Six vials of smallpox virus discovered at the US National Institutes of Health (NIH) in Bethesda, Maryland, in June are marked for death by autoclave — yet they linger in a high-security freezer. Chalk it up to bureaucracy: an international agreement requires that the World Health Organization (WHO) witnesses the destruction of the samples, but the agency is overwhelmed by the Ebola outbreak in West Africa.
The delay adds another twist to the strange tale of the vials, which sat forgotten for six decades in an unmarked cardboard box. It also mirrors the fierce debate over whether to destroy the two other known stocks of smallpox in the world. That decision is on hold while the WHO determines whether smallpox virus could be synthesized from scratch by those with nefarious intent, and whether virus stocks should therefore be preserved to help develop countermeasures against a terrorist attack.
The NIH smallpox was discovered in an agency ‘cold room’ used by the US Food and Drug Administration; soon after, the vials were shipped to the US Centers for Disease Control and Prevention (CDC) in Atlanta, Georgia. That agency, and its Russian counterpart — VECTOR, in Koltsovo — are the only two laboratories authorized to work with smallpox under an international agreement that also calls for the eventual destruction of all stocks. (The virus was eradicated in the wild in 1979.)
The CDC promised to destroy the NIH samples immediately, with WHO officials present. But that has proved more difficult than anticipated. The WHO has dealt with just one other surprise smallpox discovery: viral DNA found in a South African laboratory in 2013. WHO officials were present when that DNA was destroyed in January this year — but no WHO employee is certified to enter the CDC’s high-security smallpox lab. This means that a WHO official must fly to Atlanta to witness the destruction of the virus on closed-circuit television. Arranging the trip has been made more difficult by the Ebola crisis, says Alejandro Costa, head of the WHO team in Geneva, Switzerland, that monitors smallpox issues.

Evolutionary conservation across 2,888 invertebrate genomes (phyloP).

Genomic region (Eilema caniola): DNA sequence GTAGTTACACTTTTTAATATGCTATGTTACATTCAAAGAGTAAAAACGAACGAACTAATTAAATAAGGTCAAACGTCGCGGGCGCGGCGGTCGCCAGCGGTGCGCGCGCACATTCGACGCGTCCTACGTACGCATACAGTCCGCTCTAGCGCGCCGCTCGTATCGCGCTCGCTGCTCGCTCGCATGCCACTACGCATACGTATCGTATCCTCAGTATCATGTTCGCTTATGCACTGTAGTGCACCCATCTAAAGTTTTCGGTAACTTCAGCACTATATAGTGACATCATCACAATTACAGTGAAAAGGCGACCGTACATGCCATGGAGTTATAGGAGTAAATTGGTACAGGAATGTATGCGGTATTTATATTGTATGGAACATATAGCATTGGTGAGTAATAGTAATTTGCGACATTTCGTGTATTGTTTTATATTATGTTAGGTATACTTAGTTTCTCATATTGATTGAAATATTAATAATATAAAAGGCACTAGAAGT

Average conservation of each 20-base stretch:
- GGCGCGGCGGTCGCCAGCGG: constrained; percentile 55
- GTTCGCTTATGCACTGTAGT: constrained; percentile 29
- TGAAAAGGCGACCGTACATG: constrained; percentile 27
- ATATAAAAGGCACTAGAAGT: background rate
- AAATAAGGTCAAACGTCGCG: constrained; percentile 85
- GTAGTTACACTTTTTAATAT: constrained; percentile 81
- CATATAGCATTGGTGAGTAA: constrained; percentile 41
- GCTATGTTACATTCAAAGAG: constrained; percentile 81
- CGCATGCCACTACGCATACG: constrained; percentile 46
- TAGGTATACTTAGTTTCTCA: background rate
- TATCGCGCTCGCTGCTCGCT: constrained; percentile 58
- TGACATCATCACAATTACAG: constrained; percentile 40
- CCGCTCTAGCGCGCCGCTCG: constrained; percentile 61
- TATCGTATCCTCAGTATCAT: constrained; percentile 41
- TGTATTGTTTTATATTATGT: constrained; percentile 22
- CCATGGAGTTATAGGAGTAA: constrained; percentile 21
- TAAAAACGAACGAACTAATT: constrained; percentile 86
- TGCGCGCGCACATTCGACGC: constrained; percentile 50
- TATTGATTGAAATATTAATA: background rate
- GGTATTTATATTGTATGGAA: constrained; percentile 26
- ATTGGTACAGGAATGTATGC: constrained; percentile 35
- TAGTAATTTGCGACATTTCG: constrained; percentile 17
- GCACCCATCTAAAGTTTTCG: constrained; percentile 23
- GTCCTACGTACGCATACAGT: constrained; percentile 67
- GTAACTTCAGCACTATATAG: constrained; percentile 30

The authorized stocks of smallpox at the CDC and VECTOR are also in limbo. For more than 20 years, the US and Russian governments have fought efforts to set a deadline to destroy the samples. They argue that the virus should be preserved to test vaccines and antivirals that might be needed to respond to an accidental smallpox release or a terrorist attack.
In May, the WHO’s policy-making body, the World Health Assembly, again put off a decision on the fate of the smallpox stocks. Unusually, the group did not say when it might revisit the issue.
Virologist D. A. Henderson, who led the WHO’s programme to eradicate smallpox, argues that all stocks should be destroyed, in a kind of mutual disarmament. “Anyone found with isolates of smallpox virus after point X would be guilty of crimes against humanity,” says Henderson, now at the Center for Health Security in Baltimore, Maryland.
At a meeting last week, members of the WHO Advisory Committee on Variola Virus Research discussed the risk that a bioterrorist could synthesize smallpox — a situation that might add weight to the argument for keeping the natural virus. Costa says that the WHO will postpone any decision on stock destruction until a report commissioned by the agency is released, which will be in 2016 at the earliest.
The NIH smallpox is likely to be destroyed well before then: Costa estimates by January 2015. In the meantime, experts say that the virus is safe at the CDC.
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